FCH-JU report on Commercialisation of Energy Storage in Europe available
13 mei 2015
The FCH-JU report was released on 18th March, and focuses on the question to what extent current and new storage technologies can contribute to the effective integration of intermittent renewable generation such as wind and photovoltaic into Europe’s rapidly evolving energy systems. This report was created to ensure a deeper understanding of the role and commercial viability of energy storage in enabling increasing levels of intermittent renewable power generation. It was specifically written to inform thought leaders and decision-makers about the potential contribution of storage in order to integrate renewable energy sources (RES) and about the actions required to ensure that storage is allowed to compete with the other flexibility options on a level playing field.
The share of RES in the European electric power generation mix is expected to grow considerably, constituting a significant contribution to the European Commission’s challenging targets to reduce greenhouse gas emissions. The share of RES production in electricity demand should reach about 36% by 2020, 45-60% by 2030 and over 80% in 2050. In some scenarios, up to 65% of EU power generation will be covered by solar photovoltaics (PV) as well as on- and offshore wind (variable renewable energy (VRE) sources), whose production is subject to both seasonal as well as hourly weather variability. This is a situation the power system has not coped with before. System flexibility needs, which have historically been driven by variable demand patterns, will increasingly be driven by supply variability as VRE penetration increases to levels of 50% and more.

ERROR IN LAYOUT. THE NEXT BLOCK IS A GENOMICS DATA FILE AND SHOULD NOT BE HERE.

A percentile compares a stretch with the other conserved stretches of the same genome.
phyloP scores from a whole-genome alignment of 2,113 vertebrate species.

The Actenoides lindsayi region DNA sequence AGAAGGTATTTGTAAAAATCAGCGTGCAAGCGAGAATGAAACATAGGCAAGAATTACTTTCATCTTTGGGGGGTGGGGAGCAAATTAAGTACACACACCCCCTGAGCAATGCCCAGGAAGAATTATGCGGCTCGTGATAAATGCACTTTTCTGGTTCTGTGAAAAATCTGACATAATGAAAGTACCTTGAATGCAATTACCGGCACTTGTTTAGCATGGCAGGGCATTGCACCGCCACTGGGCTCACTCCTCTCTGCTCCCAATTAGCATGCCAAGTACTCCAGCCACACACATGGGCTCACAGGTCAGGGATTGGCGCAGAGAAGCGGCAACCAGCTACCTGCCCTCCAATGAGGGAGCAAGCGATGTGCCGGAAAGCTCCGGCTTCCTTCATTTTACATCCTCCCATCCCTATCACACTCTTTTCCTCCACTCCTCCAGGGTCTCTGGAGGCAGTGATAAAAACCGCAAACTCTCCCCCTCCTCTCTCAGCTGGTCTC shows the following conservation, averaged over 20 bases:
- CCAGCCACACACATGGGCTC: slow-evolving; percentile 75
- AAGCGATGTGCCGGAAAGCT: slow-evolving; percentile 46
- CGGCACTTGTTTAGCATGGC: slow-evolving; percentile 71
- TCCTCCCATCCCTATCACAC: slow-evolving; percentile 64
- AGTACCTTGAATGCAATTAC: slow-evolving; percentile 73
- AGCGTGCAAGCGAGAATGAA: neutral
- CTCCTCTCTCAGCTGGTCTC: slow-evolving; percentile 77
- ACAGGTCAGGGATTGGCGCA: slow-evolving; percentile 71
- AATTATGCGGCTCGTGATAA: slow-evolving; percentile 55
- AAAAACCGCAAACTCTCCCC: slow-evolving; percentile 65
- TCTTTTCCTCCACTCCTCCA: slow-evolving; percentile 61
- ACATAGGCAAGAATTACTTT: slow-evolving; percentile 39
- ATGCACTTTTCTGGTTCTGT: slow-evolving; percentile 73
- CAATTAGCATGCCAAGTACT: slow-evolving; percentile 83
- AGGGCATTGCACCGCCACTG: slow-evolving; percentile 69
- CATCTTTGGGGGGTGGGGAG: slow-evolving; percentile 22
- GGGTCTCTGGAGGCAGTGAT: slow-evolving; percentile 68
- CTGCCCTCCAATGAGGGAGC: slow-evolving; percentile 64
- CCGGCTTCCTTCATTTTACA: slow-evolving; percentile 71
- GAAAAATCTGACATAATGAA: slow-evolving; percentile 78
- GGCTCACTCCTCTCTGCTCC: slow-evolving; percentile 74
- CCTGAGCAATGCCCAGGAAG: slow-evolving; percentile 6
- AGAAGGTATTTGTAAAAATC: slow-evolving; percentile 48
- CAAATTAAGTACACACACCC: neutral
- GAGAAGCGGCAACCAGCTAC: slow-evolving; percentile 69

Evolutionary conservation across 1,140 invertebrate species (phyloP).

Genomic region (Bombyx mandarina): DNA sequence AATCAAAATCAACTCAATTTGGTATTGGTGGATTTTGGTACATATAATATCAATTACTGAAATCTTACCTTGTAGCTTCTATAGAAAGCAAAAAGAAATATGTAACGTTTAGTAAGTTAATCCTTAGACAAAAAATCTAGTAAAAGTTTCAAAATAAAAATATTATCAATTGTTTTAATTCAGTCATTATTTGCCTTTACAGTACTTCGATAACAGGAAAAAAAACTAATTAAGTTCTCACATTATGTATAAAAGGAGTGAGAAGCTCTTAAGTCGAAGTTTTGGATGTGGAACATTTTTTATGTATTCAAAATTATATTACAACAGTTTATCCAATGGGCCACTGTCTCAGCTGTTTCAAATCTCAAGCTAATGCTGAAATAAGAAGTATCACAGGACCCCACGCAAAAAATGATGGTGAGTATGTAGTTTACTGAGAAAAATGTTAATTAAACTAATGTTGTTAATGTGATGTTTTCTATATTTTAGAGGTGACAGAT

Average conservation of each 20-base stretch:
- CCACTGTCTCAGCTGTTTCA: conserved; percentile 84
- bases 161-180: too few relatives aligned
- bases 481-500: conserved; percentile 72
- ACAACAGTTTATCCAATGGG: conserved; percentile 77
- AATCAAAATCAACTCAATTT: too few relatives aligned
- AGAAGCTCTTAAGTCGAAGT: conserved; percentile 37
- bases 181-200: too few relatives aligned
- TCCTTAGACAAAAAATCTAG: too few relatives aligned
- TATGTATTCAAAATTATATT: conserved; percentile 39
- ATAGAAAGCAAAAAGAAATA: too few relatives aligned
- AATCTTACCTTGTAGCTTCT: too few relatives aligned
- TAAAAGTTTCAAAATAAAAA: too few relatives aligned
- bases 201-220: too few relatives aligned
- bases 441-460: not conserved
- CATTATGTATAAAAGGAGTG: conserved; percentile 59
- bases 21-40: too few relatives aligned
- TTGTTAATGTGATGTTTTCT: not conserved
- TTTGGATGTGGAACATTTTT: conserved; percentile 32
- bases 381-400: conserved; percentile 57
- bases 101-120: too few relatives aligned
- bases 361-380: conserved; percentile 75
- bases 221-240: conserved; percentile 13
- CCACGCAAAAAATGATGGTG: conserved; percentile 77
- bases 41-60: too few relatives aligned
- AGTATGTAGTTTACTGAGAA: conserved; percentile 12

Significant amounts of excess renewable energy (in the order of TWh) will start to emerge in countries across the EU, with surpluses characterized by periods of high power output (GW) far in excess of demand. These periods will alternate with times when solar PV and wind are only generating at a fraction of their capacity, and non-renewable generation capacity will be required. In addition, the large intermittent power flows will put strain on the transmission and distribution network and make it more challenging to ensure that the electricity supply matches demand at all times. New systems and tools are required to ensure that this renewable energy is integrated into the power system effectively. There are four main options for providing the required flexibility to the power system: dispatchable generation, transmission and distribution expansion, demand side management, and energy storage. All of these options have limitations and costs, and none of them can solve the RES integration challenge alone. This report focuses on the question to what extent current and new storage technologies can contribute to integrate renewables in the long run and play additional roles in the short term.